How to level up your resume

Idea TranslationsBest PracticesHow to level up your resume
translation career

Hopefully, in the last couple of months you’ve managed to take time to upgrade your translator skills, whereas it might be learning how to work on a new LMS software or learning a new language. The following article will explore the many ways on how not to be left behind, and land that project you have always wanted.

Translation is more than just replacing one word with another; it is your job to draw meaning across various languages. To be creative and play with words, phrases, even images and colors. It takes time, experience, sleepless nights and certainly a love for languages in order to become a professional translator.

Do you want to be noticed by a translation company? If the answer is yes, then this article will be valuable for you.

First of all, decide and define what you are looking to be hired for; your resume format needs to reflect that. Are you looking for freelance work or to be part of full-time staff? Make sure you specify this as the approach and the process will be quite different.

Organize your information into bullet points.

We suggest to begin with your education, as many language companies will be interested in learning where you got your degree and what your degree is on, and also if you have any additional certifications. Second, make sure you specify all languages you can work on and (very important) highlight your native language. Show the vendor’s manager or HR recruiter you have exceptional proficiency in your languages by sending samples or offering to provide one.

Language companies that are ISO 17100 certified require that any professional translator to be included in their projects must have 5 years of experience in their native language.

This way it is easier to identify if you are a fit or not to the job you are applying for. Furthermore, you should include if there is industry-specific knowledge that you have obtained, may it be medical, legal, marketing, and so on.

Next, it is imperative for a translator to acquire and develop technology skills. Have you got any experience using CAT tools? Are you familiar with Translations Management Platforms? Which ones?

For example, it weighs more if you can work in TRADOS rather than MemoQ if your plan is to reach a broader market. This is not necessarily because one is better than the other, but because TRADOS is more widely used. On the other hand, you can specialize in MemoQ or other CAT tool and use that as one of your key differentiators to stand out.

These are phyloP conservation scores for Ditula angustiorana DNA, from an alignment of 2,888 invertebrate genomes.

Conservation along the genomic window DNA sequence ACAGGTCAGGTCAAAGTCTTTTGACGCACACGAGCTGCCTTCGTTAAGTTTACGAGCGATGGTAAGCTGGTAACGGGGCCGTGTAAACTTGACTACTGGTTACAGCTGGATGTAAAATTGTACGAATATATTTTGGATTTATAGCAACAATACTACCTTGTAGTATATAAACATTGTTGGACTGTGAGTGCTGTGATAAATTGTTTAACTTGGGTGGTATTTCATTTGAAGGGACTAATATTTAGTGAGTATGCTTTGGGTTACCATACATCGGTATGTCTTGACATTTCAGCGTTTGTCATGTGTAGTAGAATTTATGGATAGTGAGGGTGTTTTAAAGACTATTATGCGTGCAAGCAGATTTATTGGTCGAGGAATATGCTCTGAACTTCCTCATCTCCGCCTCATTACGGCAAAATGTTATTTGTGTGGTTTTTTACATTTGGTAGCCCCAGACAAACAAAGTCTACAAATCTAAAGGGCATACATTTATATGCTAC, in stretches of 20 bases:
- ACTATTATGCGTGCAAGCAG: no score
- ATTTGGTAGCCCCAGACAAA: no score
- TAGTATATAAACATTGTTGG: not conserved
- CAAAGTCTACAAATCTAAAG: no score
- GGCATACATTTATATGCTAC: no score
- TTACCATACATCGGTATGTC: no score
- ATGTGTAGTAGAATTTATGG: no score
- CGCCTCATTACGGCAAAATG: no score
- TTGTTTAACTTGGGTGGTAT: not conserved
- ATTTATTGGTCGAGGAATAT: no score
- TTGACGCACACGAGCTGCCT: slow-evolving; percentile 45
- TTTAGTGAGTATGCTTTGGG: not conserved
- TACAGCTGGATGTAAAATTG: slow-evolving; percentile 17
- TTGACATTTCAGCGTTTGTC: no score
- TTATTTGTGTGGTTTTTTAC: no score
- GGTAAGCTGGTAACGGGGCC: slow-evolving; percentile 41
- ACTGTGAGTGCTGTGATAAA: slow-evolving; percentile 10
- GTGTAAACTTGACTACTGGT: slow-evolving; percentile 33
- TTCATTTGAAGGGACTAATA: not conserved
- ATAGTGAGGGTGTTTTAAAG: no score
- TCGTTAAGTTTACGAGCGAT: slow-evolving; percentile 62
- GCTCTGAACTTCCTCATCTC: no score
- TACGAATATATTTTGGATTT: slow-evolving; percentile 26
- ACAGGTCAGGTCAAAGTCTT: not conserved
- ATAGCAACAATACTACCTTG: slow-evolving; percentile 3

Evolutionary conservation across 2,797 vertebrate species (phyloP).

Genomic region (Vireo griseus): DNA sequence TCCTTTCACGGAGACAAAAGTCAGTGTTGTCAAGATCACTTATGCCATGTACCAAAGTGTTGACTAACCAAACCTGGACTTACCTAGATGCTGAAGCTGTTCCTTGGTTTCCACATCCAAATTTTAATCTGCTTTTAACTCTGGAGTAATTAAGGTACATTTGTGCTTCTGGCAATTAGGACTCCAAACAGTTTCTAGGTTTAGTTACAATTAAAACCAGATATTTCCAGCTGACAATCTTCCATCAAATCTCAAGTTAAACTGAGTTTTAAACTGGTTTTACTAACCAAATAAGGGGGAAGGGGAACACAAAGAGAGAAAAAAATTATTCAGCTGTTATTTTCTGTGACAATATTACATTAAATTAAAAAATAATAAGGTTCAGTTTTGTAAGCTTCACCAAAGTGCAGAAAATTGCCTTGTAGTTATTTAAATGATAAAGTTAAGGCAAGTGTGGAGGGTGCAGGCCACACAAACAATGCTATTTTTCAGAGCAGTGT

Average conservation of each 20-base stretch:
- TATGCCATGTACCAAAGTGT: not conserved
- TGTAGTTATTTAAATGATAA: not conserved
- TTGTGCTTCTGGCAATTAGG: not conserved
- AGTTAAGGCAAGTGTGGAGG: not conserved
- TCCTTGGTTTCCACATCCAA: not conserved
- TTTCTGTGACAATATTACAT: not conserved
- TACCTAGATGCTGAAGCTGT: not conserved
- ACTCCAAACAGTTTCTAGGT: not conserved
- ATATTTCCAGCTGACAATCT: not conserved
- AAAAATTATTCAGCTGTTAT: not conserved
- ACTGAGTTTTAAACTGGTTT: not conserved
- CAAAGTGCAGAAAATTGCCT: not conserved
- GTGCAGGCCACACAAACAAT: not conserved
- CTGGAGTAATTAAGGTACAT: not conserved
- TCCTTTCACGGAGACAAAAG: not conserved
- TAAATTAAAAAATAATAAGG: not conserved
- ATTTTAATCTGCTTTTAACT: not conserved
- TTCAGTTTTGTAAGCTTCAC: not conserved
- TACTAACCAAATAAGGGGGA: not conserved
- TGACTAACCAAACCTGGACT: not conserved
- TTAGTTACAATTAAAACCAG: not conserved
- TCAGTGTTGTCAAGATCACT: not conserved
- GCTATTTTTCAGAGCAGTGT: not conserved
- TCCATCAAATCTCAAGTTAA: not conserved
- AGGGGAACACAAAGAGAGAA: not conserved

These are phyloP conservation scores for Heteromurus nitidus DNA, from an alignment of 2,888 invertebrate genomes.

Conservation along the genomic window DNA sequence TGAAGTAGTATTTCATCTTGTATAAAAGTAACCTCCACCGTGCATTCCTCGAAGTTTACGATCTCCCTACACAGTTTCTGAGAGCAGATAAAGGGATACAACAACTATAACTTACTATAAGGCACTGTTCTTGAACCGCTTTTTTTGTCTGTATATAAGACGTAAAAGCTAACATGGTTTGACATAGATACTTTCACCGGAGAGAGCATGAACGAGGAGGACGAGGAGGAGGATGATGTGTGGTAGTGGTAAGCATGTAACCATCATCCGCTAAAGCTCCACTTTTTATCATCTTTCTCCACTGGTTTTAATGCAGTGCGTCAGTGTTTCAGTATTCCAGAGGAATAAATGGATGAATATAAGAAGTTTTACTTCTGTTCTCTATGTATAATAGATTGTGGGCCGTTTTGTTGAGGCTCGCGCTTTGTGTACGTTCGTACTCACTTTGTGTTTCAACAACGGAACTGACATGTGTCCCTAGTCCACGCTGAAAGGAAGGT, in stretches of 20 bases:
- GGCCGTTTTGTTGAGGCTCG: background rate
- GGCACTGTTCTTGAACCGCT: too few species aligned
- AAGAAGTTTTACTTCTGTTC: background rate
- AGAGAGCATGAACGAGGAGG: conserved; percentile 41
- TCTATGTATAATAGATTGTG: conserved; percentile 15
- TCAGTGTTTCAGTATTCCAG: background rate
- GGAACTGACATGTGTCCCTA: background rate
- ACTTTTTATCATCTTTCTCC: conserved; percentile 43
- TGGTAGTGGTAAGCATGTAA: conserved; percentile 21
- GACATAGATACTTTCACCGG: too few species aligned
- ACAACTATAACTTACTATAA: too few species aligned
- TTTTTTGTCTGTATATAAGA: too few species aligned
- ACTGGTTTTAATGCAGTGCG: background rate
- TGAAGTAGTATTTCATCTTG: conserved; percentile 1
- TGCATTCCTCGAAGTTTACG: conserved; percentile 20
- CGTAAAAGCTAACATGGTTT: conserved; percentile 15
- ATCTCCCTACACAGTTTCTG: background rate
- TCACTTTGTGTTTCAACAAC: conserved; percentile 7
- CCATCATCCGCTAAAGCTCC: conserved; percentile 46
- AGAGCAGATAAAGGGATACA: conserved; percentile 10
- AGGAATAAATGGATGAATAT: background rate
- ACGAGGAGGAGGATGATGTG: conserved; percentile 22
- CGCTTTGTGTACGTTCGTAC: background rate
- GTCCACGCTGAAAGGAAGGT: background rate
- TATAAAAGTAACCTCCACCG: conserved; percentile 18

What about your current experience?

What projects have you worked on? After you have detailed all your know-how and education information, take 3-5 projects you have worked on in the last 5 years and describe them. It is not necessary to include every detail nor every project, just key achievements, and include the following information:

  • Name of the project (if it is allowed)
  • Subject matter (e.g. Legal translation)
  • What was it about (translation, interpreting, editing, proofreading, subtitling, etc.)?

There is other relevant information to be included, which will level up what your resume says about your writing abilities. A translator is also expected to have a mastery of grammar and spelling. Especially if you are looking for a job as an editor, you may include whether you’ve studied for any particular certificate on subjects such as literary correction, editing and revising, etc.

Finally, it adds more professional value if you export your resume as a PDF, possibly add a little bit of color, make it more visually appealing in order to stand out. But, don’t go overboard with the design.

Make sure your resume is not 10 pages. Less is best. 600 words or less is a good number.

  1. Avoid grandiose design unless you are applying for a DTP or graphic design work.
  2. Make sure you know what differentiates you from the rest and let them know what it is.
  3. Ask for feedback. If your sample was unsuccessful, ask for feedback. You can be nice about it but it’s always important to learn what areas others are seeing that you can improve, and work on those areas.
  4. If you weren’t selected, ask when can you apply back.
  5. Finally, don’t give up. Be persistent (in a polite way) but one email with your CV might not be enough to catch a vendor manager’s attention. Try social media, phone and personalized follow up emails. The mass email approach hardly ever works!

At Idea, we want to work with more than mere professional translators, we look for creative mind-shifters. If you’d like to be part of an ever-learning team, check out our careers section.

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